Federal Reserve Bank of New York (“NY Fed”) Executive Vice President Alberto G. Musalem outlined the NY Fed’s initiatives to promote a positive banking culture. In his speech before the Goethe University in Frankfurt, Mr. Musalem explained that the initiatives are a response to recent incidents of misconduct, including the manipulation of LIBOR. He also stressed that the “responsibility to address these flaws” in the “culture of banking . . . rests with the banks themselves.”
Mr. Musalem described the NY Fed’s message to the banking industry as follows: (i) cultural problems are the banking industry’s responsibility to solve, (ii) a bank’s implicit norms – especially those reinforced through incentives – must align with the public purpose of banking and (iii) the aim of reforming bank culture should be to restore trust.
Mr. Musalem also referenced the following “insights” from a previous NY Fed workshop:
- culture is a soft concept that is hard to measure, and perhaps even harder to manage and sustain, but it is as important to teh industry as capital and liquidity;
- a bank’s culture must reflect public expectations and promote considered behavior toward the firm’s many stakeholders, including those who are part of the public;
- managers at all levels must take action to promote a greater sense of personal responsibility and stewardship among employees;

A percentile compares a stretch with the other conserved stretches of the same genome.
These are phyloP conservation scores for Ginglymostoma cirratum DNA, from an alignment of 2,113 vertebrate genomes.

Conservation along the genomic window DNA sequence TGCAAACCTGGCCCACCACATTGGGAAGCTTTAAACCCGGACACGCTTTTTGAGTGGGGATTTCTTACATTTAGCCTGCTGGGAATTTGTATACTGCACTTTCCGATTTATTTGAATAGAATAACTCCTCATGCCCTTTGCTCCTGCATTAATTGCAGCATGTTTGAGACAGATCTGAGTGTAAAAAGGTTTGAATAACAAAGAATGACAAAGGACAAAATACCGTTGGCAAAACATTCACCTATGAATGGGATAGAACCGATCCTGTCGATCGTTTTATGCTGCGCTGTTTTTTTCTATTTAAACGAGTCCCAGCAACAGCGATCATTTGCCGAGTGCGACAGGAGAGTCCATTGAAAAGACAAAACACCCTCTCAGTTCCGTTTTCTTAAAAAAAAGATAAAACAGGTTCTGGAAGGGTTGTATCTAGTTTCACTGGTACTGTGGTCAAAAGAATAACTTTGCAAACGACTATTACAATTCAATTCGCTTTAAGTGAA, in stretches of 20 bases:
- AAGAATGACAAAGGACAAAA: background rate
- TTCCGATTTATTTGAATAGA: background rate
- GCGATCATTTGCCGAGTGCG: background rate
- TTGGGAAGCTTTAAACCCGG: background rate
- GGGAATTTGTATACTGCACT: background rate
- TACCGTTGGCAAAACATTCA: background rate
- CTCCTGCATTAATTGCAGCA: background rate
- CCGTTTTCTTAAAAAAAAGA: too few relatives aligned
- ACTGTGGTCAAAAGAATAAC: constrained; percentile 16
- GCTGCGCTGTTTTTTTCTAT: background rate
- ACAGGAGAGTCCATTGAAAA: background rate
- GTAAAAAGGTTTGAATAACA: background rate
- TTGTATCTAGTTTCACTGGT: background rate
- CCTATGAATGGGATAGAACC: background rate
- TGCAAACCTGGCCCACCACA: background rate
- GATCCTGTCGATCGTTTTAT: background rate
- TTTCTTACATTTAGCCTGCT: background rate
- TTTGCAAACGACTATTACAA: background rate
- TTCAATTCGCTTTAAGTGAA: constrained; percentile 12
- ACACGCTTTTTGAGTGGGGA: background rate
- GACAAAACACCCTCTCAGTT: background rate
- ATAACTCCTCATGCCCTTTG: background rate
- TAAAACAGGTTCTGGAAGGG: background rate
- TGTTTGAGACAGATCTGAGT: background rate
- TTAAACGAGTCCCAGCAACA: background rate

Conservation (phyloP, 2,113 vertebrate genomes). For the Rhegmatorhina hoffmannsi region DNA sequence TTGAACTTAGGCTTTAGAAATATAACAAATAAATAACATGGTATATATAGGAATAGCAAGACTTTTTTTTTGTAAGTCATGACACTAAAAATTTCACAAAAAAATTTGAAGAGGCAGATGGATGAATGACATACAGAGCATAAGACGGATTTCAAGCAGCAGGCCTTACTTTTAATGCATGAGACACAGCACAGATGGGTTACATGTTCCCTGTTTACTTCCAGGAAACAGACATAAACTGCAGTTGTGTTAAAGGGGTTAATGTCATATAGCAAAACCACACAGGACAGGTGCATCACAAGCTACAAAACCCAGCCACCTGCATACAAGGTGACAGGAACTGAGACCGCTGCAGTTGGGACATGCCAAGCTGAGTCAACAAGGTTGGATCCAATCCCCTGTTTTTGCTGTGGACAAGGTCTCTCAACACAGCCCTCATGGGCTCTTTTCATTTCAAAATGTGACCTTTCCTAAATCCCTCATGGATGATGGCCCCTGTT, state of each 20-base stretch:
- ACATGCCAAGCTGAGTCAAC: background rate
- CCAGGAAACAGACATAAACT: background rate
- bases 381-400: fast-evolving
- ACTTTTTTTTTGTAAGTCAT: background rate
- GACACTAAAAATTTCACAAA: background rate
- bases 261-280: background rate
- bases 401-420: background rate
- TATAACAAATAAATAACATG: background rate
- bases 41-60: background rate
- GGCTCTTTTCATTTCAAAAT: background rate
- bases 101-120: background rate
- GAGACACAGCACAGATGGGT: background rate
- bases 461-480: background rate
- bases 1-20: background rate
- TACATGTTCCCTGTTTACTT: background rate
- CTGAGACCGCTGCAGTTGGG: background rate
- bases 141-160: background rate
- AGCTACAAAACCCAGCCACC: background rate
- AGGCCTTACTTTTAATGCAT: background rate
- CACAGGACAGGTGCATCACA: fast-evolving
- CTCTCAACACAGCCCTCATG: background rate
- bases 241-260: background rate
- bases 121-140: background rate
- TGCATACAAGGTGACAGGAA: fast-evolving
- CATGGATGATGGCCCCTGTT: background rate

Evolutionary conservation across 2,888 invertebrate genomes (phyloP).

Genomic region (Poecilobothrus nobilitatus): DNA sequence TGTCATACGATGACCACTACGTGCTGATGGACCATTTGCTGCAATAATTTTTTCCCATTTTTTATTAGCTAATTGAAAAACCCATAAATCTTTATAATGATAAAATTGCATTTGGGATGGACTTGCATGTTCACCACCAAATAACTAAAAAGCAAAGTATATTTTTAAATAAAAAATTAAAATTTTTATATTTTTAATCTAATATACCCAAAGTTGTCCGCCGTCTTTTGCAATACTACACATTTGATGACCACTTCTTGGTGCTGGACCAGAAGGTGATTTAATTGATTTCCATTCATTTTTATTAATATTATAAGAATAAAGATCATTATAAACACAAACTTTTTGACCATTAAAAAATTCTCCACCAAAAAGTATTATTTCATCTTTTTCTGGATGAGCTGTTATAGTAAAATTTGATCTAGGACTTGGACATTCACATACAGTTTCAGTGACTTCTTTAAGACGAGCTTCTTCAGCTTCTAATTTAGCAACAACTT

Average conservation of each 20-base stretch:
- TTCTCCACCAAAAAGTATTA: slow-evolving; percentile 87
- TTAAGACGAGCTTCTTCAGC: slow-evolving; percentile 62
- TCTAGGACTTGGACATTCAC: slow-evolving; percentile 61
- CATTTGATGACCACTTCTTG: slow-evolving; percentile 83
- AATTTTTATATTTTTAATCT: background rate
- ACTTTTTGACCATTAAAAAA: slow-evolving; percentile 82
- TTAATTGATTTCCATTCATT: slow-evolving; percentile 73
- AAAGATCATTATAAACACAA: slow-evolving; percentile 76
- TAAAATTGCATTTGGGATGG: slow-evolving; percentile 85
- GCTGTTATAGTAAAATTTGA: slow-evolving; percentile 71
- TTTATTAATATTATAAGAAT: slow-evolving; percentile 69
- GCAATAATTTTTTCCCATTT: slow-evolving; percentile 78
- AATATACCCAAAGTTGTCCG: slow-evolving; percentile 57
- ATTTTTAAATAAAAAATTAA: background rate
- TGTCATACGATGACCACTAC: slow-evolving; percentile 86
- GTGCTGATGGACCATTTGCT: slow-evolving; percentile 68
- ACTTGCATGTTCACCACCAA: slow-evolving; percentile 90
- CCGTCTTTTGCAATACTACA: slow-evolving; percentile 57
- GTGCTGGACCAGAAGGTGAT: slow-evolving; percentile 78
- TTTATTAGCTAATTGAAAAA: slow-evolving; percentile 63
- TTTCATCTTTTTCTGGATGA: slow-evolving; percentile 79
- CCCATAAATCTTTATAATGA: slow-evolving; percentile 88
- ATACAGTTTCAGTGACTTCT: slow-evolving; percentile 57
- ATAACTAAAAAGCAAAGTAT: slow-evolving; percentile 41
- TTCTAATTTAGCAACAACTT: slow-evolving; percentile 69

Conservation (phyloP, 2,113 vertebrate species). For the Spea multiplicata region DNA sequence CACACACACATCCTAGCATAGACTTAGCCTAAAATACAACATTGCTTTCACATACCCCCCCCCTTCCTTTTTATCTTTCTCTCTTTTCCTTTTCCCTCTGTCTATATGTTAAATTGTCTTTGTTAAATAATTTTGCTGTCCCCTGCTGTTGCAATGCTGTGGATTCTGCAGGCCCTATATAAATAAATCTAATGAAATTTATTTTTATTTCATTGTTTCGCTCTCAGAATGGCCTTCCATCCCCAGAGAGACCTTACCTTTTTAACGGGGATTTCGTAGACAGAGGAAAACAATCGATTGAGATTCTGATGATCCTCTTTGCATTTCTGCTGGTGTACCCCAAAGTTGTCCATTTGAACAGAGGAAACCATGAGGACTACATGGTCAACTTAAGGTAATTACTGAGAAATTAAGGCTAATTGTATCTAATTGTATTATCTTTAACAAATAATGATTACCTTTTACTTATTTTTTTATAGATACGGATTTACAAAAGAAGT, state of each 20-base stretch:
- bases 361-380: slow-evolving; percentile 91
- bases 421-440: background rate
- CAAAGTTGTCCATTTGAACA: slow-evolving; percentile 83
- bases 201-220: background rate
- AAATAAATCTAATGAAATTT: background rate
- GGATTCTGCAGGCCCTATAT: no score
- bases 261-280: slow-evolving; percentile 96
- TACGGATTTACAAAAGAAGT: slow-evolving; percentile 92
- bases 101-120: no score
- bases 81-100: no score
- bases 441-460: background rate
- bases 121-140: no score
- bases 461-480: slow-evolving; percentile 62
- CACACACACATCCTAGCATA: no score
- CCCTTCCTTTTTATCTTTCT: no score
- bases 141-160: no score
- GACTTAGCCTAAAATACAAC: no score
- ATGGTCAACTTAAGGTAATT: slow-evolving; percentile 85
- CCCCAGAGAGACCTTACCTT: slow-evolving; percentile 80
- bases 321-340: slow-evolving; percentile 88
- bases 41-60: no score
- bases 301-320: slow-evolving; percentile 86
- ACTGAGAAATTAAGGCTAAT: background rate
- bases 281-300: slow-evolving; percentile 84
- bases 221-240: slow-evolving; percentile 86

- sharing best practices across the industry could help firms to identify the common warning signs of problems within sub-cultures, as well as behavior that is incompatible with the firm’s values;
- diversity of thought and background are valuable cultural assets because they generate better questions and decisions to contribute to effective challenge; and
- certain basic principles – such as the fair treatment of customers and employees – cannot be open to debate.
Mr. Musalem delivered his remarks at an event titled “Towards a New Age of Responsibility in Banking and Finance: Getting the Culture and the Ethics Right.” The event was hosted by the Goethe University of Frankfurt’s Institute for Law and Finance.
Lofchie Comment: From time to time, banks and their employees violate the law and are punished for it appropriately. In that respect, banks are no different from companies in other industries or the government itself. The government’s job is to (i) go after those who break the law and (ii) make good laws. The notion that the government is able or should attempt to be an arbiter of “culture” seems dubious. Despite that vagary, the New York Fed seems sure enough about its own culture to devote significant resources to portraying itself as a model to others, since it has established a Web site devoted to raising cultural awareness. Illustrating the eccentricity of such an exercise, the pieces on the NY Fed’s Web site include a speech by the Archbishop of Canterbury on income inequality. Whatever one’s feelings about the Archbishop of Canterbury might be, or one’s views on the causes of income inequality, the New York Fed has a lot on its plate, and either promoting the Archbishiop’s views or championing income inequality ought not to be among them. If any representatives of the New York Fed feel strongly about this issue, then their support for it would be more appropriately displayed in their private capacity and not on the Web site of a governmental agency that mandates bank regulation and control of the money supply.